Man loses battle to rebuild Victorian villa in greenbelt
May 19 2005
By Liam Christopher, Daily Post Correspondent
A MAN fighting to rebuild a 200-year-old Grade II listed Merseyside villa brick by brick suffered another setback yesterday after the High Court dismissed his case.
David Stagg wants to rebuild Sandown Hall - the former Wavertree home of Victorian Mayor of Liverpool Hugh Hornby - on a site in Macclesfield, Cheshire. But he has been unable to get planning permission for his project because the land is in the greenbelt. And now the building is set to be shipped to America or Japan.
Mr Stagg, of Brynton Road, Macclesfield, Cheshire, has not been able to persuade Macclesfield Borough Council - and then a government planning inspector - there are "exceptional circumstances" for bending strict green belt rules. In November last year, Mr Stagg's appeal against the council's decision was dismissed, prompting him to launch a judicial review challenge yesterday at the High Court.
But Mr Justice Sullivan dismissed the case, concluding there had been no "error of law" in the planning inspector's decision. It means that the hall - much loved by the people of Liverpool until it was taken apart in 2000 - will probably be shipped overseas to America or Japan.
The court heard the hall was built in 1810 in the style of a Greek Villa and, although it became listed, permission was granted in 2000 to demolish it from where it stood in Wavertree, Liverpool. It was subsequently dismantled, but its many architecturally important features - including much of its stone work - were stored in the hope it could one day find a new home.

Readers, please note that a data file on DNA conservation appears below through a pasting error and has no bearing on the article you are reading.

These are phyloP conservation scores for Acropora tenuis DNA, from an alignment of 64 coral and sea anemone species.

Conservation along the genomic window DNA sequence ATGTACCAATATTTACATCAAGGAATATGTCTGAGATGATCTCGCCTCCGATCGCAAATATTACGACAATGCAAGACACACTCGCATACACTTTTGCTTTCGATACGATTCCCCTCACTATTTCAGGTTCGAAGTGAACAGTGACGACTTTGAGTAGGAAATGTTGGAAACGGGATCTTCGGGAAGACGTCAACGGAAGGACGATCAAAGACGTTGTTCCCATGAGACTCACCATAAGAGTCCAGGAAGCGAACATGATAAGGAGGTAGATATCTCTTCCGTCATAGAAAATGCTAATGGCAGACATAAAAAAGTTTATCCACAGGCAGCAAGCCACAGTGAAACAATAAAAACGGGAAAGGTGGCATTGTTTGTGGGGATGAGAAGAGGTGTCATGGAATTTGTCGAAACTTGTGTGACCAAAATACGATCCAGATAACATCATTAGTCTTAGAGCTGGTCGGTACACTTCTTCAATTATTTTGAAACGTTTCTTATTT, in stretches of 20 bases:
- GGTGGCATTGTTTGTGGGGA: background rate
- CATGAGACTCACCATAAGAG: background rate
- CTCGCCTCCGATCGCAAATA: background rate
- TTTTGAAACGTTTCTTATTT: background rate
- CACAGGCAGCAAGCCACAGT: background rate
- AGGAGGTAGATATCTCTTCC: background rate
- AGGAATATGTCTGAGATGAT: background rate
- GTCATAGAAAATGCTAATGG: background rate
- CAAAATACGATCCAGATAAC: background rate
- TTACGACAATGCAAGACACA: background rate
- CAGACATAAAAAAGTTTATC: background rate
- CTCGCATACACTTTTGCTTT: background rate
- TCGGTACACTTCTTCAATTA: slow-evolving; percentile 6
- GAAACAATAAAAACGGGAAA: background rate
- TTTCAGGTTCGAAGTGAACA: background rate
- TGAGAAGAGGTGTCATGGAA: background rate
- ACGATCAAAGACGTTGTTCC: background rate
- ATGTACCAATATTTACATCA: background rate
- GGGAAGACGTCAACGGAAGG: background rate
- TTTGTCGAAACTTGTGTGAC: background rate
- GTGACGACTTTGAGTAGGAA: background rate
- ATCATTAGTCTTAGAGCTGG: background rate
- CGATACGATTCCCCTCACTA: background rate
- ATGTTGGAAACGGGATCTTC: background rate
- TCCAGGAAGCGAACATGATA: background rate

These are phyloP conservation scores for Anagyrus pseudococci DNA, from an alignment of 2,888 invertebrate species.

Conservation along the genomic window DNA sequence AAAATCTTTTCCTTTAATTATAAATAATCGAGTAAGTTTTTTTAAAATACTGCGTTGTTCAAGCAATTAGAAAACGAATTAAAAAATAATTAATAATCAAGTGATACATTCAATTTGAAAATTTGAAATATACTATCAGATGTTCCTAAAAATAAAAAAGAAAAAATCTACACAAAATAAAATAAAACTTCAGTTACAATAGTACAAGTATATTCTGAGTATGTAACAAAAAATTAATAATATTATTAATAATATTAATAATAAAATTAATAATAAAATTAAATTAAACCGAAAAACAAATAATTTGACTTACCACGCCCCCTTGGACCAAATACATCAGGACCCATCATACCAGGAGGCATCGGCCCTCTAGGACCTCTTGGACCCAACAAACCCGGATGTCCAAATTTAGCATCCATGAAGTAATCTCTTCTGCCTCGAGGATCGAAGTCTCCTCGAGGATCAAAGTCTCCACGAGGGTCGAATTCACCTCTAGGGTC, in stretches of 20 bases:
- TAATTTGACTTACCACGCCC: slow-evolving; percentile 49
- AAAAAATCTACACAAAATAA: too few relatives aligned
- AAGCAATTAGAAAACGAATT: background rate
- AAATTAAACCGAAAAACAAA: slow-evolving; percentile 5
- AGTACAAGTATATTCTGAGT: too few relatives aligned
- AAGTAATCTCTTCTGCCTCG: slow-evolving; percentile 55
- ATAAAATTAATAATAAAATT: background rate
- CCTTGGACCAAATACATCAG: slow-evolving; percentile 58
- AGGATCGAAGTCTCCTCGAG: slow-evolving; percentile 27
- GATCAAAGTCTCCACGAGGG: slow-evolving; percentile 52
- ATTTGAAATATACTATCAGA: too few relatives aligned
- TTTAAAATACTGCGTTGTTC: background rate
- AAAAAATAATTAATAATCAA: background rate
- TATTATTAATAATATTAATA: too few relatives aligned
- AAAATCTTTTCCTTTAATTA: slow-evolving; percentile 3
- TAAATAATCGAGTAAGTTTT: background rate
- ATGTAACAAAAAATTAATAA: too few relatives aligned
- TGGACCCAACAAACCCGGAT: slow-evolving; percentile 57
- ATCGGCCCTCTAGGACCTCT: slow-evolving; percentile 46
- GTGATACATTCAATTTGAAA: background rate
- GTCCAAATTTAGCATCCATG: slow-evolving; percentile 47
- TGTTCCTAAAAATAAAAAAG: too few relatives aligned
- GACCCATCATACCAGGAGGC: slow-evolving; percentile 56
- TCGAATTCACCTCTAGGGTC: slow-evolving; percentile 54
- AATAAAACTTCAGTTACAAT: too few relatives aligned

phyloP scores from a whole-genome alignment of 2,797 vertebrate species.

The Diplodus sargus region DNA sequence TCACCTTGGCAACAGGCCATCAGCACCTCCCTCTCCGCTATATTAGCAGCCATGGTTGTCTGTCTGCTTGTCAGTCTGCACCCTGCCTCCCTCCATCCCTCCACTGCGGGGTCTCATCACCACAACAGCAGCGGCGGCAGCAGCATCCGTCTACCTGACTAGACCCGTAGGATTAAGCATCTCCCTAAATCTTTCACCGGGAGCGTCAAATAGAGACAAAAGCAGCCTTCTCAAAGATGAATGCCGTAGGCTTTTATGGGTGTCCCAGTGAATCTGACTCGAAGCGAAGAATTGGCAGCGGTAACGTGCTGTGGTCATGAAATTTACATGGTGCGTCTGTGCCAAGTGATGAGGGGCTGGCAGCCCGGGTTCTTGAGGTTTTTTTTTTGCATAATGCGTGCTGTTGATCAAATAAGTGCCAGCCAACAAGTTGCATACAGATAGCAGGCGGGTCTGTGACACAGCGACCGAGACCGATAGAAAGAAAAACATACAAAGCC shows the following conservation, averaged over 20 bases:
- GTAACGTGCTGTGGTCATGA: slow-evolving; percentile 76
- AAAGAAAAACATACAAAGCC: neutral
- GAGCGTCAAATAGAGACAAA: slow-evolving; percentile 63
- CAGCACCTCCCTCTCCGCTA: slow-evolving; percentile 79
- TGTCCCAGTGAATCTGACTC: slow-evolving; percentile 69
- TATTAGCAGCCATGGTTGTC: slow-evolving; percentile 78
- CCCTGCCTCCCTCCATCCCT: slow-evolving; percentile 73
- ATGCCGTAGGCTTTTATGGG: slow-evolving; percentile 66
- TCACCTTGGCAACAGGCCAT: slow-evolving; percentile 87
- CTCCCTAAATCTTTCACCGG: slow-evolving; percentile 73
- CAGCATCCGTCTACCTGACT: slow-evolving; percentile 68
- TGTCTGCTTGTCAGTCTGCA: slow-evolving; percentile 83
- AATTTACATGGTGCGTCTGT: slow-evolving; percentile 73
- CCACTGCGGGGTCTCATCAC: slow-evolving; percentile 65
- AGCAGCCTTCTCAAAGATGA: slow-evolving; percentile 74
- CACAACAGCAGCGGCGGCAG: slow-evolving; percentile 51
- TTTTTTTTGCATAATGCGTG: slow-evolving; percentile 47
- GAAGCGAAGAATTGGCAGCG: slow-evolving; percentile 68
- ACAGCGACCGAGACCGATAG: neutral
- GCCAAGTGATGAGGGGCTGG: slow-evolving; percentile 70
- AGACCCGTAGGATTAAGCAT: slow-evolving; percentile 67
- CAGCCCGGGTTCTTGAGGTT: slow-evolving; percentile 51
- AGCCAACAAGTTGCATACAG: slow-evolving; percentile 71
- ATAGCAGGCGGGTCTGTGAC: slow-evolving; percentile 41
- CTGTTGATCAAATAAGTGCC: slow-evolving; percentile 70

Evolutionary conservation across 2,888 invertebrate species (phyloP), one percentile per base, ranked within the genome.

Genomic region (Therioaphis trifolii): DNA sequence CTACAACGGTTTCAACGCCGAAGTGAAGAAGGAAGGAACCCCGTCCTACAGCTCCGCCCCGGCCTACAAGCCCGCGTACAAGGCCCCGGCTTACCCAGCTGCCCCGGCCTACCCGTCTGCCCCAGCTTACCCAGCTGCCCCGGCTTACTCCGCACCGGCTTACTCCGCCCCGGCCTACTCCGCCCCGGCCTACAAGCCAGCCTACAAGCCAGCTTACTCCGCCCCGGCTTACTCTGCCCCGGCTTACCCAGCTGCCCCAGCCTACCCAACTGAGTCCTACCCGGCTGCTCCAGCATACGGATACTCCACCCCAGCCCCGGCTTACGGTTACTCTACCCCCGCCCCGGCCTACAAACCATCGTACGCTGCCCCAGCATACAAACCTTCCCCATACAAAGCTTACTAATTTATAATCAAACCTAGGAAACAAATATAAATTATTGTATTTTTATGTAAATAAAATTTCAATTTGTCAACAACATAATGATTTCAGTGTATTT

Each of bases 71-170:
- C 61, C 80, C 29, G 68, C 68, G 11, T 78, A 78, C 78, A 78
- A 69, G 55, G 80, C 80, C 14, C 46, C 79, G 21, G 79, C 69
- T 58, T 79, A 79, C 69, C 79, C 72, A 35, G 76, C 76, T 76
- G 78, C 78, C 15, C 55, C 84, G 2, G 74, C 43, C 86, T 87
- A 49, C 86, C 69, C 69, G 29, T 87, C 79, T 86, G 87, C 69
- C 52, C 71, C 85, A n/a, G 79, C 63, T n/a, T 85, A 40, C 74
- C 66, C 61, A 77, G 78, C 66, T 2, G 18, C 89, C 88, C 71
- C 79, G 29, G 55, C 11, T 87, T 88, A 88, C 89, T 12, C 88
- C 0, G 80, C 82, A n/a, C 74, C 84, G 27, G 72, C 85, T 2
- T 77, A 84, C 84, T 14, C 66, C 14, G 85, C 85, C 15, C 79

For many years, until 1990, it was used as a sports and recreation centre by the biscuit makers Crawfords, which employed 5,000 people. It was also the home of Mr Hornby, a prominent historical figure in Liverpool who was the city's mayor between 1838 and 1839.
Mr Stagg was initially refused planning permission in January, 2004, and 10 months later the planning inspector upheld the decision. He concluded there could be no justification for building on the greenbelt, especially as Sandown Hall had "no links" to the Macclesfield area.
Mr Justice Sullivan agreed the people of Liverpool had a "very different relationship" with the hall than those who lived near its proposed new home. Expressing sympathy for Mr Stagg's desire to keep the building in the UK, the judge said that was not a good enough reason to interfere with greenbelt policy. "Mr Stagg has put a great deal of time, effort and money into the proposal," said the judge. "But he has to recognise the inspector simply took a different view of the significance of keeping the hall in the UK."
Mr Stagg, who was also ordered to pay £5,262 of the planning inspector's legal costs, declined to comment after yesterday's hearing.